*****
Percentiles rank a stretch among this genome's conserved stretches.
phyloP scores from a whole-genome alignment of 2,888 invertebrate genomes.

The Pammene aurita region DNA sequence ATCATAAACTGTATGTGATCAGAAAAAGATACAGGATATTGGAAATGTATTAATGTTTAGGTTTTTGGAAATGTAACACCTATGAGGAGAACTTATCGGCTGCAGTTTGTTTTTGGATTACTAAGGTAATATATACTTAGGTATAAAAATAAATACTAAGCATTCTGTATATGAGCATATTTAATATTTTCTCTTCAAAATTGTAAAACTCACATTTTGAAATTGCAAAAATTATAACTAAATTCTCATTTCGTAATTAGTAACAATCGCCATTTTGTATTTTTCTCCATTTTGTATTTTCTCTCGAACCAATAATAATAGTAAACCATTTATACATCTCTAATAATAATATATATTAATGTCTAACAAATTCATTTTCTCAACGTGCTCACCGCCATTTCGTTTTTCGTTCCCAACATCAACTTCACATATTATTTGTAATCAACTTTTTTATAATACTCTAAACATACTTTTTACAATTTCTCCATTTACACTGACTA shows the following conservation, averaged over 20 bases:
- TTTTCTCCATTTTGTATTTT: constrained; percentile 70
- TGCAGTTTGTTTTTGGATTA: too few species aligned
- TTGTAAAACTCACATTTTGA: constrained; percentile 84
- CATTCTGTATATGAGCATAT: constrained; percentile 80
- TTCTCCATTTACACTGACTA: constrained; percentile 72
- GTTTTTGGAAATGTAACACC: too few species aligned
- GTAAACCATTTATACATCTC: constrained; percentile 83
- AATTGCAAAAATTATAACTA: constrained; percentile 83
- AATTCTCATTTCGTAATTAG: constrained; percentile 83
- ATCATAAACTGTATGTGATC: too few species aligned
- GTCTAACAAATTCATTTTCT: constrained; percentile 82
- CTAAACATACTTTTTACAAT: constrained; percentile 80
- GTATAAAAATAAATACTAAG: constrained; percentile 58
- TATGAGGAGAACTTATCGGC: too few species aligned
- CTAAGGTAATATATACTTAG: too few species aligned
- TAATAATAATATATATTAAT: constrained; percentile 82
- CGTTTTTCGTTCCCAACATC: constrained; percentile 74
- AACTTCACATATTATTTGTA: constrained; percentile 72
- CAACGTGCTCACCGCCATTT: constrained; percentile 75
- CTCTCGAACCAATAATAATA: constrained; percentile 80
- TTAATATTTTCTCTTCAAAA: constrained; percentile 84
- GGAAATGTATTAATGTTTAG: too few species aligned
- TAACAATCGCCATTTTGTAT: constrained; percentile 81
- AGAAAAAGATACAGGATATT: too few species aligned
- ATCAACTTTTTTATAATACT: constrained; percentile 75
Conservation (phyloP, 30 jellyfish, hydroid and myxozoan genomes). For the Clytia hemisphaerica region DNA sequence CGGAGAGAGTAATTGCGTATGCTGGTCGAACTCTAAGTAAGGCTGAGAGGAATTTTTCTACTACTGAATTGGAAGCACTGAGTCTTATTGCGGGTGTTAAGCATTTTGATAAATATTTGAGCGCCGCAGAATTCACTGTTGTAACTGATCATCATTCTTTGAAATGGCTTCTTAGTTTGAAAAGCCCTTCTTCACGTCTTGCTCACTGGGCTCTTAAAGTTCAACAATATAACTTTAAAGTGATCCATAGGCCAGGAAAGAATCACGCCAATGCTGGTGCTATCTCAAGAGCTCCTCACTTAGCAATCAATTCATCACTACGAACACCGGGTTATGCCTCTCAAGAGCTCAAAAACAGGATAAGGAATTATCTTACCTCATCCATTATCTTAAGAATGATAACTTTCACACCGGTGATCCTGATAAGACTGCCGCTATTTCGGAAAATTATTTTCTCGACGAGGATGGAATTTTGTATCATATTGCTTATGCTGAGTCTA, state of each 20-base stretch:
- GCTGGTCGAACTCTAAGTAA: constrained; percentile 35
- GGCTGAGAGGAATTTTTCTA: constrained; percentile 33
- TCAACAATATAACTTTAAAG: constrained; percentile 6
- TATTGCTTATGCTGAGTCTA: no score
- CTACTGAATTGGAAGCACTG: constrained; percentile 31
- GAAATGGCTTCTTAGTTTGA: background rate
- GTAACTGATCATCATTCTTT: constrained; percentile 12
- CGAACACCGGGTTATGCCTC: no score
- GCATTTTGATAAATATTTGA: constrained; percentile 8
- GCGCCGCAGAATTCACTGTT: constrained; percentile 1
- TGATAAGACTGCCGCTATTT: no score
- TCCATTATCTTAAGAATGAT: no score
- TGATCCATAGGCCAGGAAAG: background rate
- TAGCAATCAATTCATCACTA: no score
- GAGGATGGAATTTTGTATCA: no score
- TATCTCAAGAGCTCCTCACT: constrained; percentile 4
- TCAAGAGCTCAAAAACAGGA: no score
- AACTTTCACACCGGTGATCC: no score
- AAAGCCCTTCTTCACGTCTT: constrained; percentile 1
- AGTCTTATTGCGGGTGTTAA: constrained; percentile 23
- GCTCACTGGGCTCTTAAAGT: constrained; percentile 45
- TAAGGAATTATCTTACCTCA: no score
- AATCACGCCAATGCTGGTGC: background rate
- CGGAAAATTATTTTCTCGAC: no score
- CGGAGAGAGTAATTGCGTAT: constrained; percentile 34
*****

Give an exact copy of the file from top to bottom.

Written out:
Percentiles rank a stretch among this genome's conserved stretches.
phyloP scores from a whole-genome alignment of 2,888 invertebrate genomes.

The Pammene aurita region DNA sequence ATCATAAACTGTATGTGATCAGAAAAAGATACAGGATATTGGAAATGTATTAATGTTTAGGTTTTTGGAAATGTAACACCTATGAGGAGAACTTATCGGCTGCAGTTTGTTTTTGGATTACTAAGGTAATATATACTTAGGTATAAAAATAAATACTAAGCATTCTGTATATGAGCATATTTAATATTTTCTCTTCAAAATTGTAAAACTCACATTTTGAAATTGCAAAAATTATAACTAAATTCTCATTTCGTAATTAGTAACAATCGCCATTTTGTATTTTTCTCCATTTTGTATTTTCTCTCGAACCAATAATAATAGTAAACCATTTATACATCTCTAATAATAATATATATTAATGTCTAACAAATTCATTTTCTCAACGTGCTCACCGCCATTTCGTTTTTCGTTCCCAACATCAACTTCACATATTATTTGTAATCAACTTTTTTATAATACTCTAAACATACTTTTTACAATTTCTCCATTTACACTGACTA shows the following conservation, averaged over 20 bases:
- TTTTCTCCATTTTGTATTTT: constrained; percentile 70
- TGCAGTTTGTTTTTGGATTA: too few species aligned
- TTGTAAAACTCACATTTTGA: constrained; percentile 84
- CATTCTGTATATGAGCATAT: constrained; percentile 80
- TTCTCCATTTACACTGACTA: constrained; percentile 72
- GTTTTTGGAAATGTAACACC: too few species aligned
- GTAAACCATTTATACATCTC: constrained; percentile 83
- AATTGCAAAAATTATAACTA: constrained; percentile 83
- AATTCTCATTTCGTAATTAG: constrained; percentile 83
- ATCATAAACTGTATGTGATC: too few species aligned
- GTCTAACAAATTCATTTTCT: constrained; percentile 82
- CTAAACATACTTTTTACAAT: constrained; percentile 80
- GTATAAAAATAAATACTAAG: constrained; percentile 58
- TATGAGGAGAACTTATCGGC: too few species aligned
- CTAAGGTAATATATACTTAG: too few species aligned
- TAATAATAATATATATTAAT: constrained; percentile 82
- CGTTTTTCGTTCCCAACATC: constrained; percentile 74
- AACTTCACATATTATTTGTA: constrained; percentile 72
- CAACGTGCTCACCGCCATTT: constrained; percentile 75
- CTCTCGAACCAATAATAATA: constrained; percentile 80
- TTAATATTTTCTCTTCAAAA: constrained; percentile 84
- GGAAATGTATTAATGTTTAG: too few species aligned
- TAACAATCGCCATTTTGTAT: constrained; percentile 81
- AGAAAAAGATACAGGATATT: too few species aligned
- ATCAACTTTTTTATAATACT: constrained; percentile 75
Conservation (phyloP, 30 jellyfish, hydroid and myxozoan genomes). For the Clytia hemisphaerica region DNA sequence CGGAGAGAGTAATTGCGTATGCTGGTCGAACTCTAAGTAAGGCTGAGAGGAATTTTTCTACTACTGAATTGGAAGCACTGAGTCTTATTGCGGGTGTTAAGCATTTTGATAAATATTTGAGCGCCGCAGAATTCACTGTTGTAACTGATCATCATTCTTTGAAATGGCTTCTTAGTTTGAAAAGCCCTTCTTCACGTCTTGCTCACTGGGCTCTTAAAGTTCAACAATATAACTTTAAAGTGATCCATAGGCCAGGAAAGAATCACGCCAATGCTGGTGCTATCTCAAGAGCTCCTCACTTAGCAATCAATTCATCACTACGAACACCGGGTTATGCCTCTCAAGAGCTCAAAAACAGGATAAGGAATTATCTTACCTCATCCATTATCTTAAGAATGATAACTTTCACACCGGTGATCCTGATAAGACTGCCGCTATTTCGGAAAATTATTTTCTCGACGAGGATGGAATTTTGTATCATATTGCTTATGCTGAGTCTA, state of each 20-base stretch:
- GCTGGTCGAACTCTAAGTAA: constrained; percentile 35
- GGCTGAGAGGAATTTTTCTA: constrained; percentile 33
- TCAACAATATAACTTTAAAG: constrained; percentile 6
- TATTGCTTATGCTGAGTCTA: no score
- CTACTGAATTGGAAGCACTG: constrained; percentile 31
- GAAATGGCTTCTTAGTTTGA: background rate
- GTAACTGATCATCATTCTTT: constrained; percentile 12
- CGAACACCGGGTTATGCCTC: no score
- GCATTTTGATAAATATTTGA: constrained; percentile 8
- GCGCCGCAGAATTCACTGTT: constrained; percentile 1
- TGATAAGACTGCCGCTATTT: no score
- TCCATTATCTTAAGAATGAT: no score
- TGATCCATAGGCCAGGAAAG: background rate
- TAGCAATCAATTCATCACTA: no score
- GAGGATGGAATTTTGTATCA: no score
- TATCTCAAGAGCTCCTCACT: constrained; percentile 4
- TCAAGAGCTCAAAAACAGGA: no score
- AACTTTCACACCGGTGATCC: no score
- AAAGCCCTTCTTCACGTCTT: constrained; percentile 1
- AGTCTTATTGCGGGTGTTAA: constrained; percentile 23
- GCTCACTGGGCTCTTAAAGT: constrained; percentile 45
- TAAGGAATTATCTTACCTCA: no score
- AATCACGCCAATGCTGGTGC: background rate
- CGGAAAATTATTTTCTCGAC: no score
- CGGAGAGAGTAATTGCGTAT: constrained; percentile 34